People knew how to complain. There was a complaints procedure in place and accessible to all. Complaints had been responded to appropriately.

Quality monitoring systems were in place. A variety of audits were carried out and used to drive improvement.

People are supported to have maximum choice and control of their lives and staff supported them in the least restrictive way possible; the policies and systems in the service support this practice.

Further information is in the detailed findings below

Inspection carried out on 07 January 2016

During a routine inspection

This inspection was carried out on 07 January 2016 and was unannounced. This was our first inspection of this service which provides care and accommodation for up to 42 people, some of whom may be living with dementia. At the time of our inspection there were 40 people living at the home.

The home had a registered manager in post. A registered manager is a person who has registered with the Care Quality Commission (CQC) to manage the service. Like registered providers, they are ‘registered persons’. Registered persons have legal responsibility for meeting the requirements in the Health and Social Care Act 2008 and associated Regulations about how the service is run.

People told us they felt safe living in the home because they had staff to support them and that they knew who to speak with if they felt unsafe. The provider had put in place effective systems to protect people from avoidable harm. Staff were trained in safeguarding and were able to tell us the actions they would take to ensure people’s safety.

Personalised care plans that gave members of staff clear guidance on how to support people were in place as were risk assessments to reduce the risk of harm to people. The provider had also put in place appropriate health and safety risk assessments connected to the running of the home.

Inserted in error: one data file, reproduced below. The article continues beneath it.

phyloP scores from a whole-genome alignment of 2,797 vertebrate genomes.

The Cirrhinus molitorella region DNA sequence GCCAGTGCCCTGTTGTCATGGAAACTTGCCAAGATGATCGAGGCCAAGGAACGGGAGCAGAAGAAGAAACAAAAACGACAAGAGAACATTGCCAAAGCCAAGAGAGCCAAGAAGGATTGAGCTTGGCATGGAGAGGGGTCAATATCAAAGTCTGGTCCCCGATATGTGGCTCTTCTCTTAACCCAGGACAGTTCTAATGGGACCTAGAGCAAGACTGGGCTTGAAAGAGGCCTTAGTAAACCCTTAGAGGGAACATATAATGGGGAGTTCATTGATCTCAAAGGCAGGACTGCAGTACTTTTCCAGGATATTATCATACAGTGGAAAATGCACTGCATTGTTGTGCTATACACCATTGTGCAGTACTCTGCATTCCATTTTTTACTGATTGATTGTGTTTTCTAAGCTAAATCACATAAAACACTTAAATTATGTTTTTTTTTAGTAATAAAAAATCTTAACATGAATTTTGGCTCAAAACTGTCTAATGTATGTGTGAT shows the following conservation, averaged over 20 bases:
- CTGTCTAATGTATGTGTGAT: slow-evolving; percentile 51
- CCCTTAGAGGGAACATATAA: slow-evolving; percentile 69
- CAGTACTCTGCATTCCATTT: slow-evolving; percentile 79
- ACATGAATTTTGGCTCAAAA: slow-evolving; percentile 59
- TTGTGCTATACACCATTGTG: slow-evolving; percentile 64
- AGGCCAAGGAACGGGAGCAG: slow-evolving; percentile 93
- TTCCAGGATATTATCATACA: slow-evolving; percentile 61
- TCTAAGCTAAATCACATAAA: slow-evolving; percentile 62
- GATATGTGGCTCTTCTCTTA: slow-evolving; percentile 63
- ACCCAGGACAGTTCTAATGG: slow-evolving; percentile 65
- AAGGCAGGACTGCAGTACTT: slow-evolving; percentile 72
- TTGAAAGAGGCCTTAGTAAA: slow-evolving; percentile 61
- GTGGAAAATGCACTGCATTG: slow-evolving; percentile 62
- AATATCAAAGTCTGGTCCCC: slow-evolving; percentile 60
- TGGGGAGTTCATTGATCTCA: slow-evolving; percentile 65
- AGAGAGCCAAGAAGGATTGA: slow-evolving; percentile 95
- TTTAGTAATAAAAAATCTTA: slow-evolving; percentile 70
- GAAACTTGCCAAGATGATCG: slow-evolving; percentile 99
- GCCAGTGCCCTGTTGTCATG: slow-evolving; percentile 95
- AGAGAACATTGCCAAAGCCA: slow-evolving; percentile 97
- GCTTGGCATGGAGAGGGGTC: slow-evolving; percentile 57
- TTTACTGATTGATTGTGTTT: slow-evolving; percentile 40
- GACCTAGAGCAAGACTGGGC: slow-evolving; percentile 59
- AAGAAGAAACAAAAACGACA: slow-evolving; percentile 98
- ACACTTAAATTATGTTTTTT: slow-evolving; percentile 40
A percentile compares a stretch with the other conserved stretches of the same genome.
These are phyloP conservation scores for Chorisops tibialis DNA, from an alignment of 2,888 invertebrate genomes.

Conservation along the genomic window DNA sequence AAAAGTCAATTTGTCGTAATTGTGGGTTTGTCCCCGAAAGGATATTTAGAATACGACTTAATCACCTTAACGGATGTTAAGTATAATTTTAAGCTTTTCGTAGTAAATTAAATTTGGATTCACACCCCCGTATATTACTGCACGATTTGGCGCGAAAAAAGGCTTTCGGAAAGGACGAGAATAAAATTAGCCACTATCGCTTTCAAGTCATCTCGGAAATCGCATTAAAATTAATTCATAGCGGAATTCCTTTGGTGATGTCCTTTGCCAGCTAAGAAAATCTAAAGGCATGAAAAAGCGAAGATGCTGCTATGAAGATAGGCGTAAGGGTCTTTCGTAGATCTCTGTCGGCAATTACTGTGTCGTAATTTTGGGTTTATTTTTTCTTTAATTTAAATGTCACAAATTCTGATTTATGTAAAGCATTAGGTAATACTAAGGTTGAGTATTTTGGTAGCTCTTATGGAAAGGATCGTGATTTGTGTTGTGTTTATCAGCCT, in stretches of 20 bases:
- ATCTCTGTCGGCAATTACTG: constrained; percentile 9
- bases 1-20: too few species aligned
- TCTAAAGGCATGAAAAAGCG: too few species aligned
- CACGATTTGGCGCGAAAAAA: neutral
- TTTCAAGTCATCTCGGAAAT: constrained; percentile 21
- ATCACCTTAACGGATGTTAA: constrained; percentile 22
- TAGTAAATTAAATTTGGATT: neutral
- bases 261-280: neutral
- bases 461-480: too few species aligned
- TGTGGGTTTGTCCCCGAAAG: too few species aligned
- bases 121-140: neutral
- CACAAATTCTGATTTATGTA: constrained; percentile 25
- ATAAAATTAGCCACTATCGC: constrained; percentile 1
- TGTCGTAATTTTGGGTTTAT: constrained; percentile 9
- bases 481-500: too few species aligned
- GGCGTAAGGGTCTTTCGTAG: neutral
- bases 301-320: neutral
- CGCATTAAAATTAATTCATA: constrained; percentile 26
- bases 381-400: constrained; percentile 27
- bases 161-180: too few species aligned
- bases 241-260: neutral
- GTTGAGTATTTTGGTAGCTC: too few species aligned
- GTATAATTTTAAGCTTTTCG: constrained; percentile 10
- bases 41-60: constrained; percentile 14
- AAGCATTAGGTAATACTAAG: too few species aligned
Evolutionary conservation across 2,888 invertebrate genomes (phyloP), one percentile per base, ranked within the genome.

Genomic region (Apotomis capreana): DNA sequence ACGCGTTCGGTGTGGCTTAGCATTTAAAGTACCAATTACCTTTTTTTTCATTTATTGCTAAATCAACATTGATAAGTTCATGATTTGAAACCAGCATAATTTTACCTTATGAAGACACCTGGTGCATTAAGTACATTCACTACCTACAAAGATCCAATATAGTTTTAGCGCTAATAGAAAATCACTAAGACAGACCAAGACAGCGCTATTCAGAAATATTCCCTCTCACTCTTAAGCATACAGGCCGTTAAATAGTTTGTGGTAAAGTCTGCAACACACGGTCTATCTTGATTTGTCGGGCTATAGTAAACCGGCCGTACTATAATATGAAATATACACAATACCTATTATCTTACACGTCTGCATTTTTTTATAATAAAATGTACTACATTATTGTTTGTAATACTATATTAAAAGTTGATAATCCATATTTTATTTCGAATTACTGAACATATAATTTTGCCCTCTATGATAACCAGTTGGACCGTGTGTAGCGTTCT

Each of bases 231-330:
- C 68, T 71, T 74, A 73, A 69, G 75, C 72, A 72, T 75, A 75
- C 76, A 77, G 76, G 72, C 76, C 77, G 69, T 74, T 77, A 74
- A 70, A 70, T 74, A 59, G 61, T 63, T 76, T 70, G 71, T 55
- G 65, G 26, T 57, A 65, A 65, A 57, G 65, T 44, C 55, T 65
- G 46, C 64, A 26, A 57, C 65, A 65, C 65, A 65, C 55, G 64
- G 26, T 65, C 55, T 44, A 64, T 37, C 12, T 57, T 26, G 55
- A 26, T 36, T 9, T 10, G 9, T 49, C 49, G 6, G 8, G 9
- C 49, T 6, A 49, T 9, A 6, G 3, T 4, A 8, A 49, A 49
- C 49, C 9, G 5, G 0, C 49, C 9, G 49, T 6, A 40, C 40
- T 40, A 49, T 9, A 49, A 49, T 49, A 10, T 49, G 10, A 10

Medicines were administered safely and people were supported to access other healthcare professionals to maintain their health and well-being.

There was evidence that people were involved in decision making around the care that they received. They were involved in choosing nutritious food and drinks that were offered to them throughout the day.

People were encouraged to maintain their interests and hobbies. They were encouraged to develop and maintain their independence as much as possible.

People were aware of the provider’s complaints system and information about this and other aspects of the service were available in an easy read format. People were encouraged to contribute to the development of the service.

There were enough skilled, qualified staff to provide for people’s needs. Robust recruitment and selection processes were in place and the provider had taken steps to ensure that staff were suitable to work with people who lived at the home.

People told us that staff were trained and knew how to support them. The staff understood and complied with the requirements of the Mental Capacity Act 2005 (MCA) and the associated Deprivation of Liberty Safeguards.

Staff were caring and respected people’s privacy and dignity. They were encouraged to contribute to the development of the service and understood the provider’s visions and values.

There was an effective quality assurance system in place that included weekly medicines and care plan audits that were completed by the management team.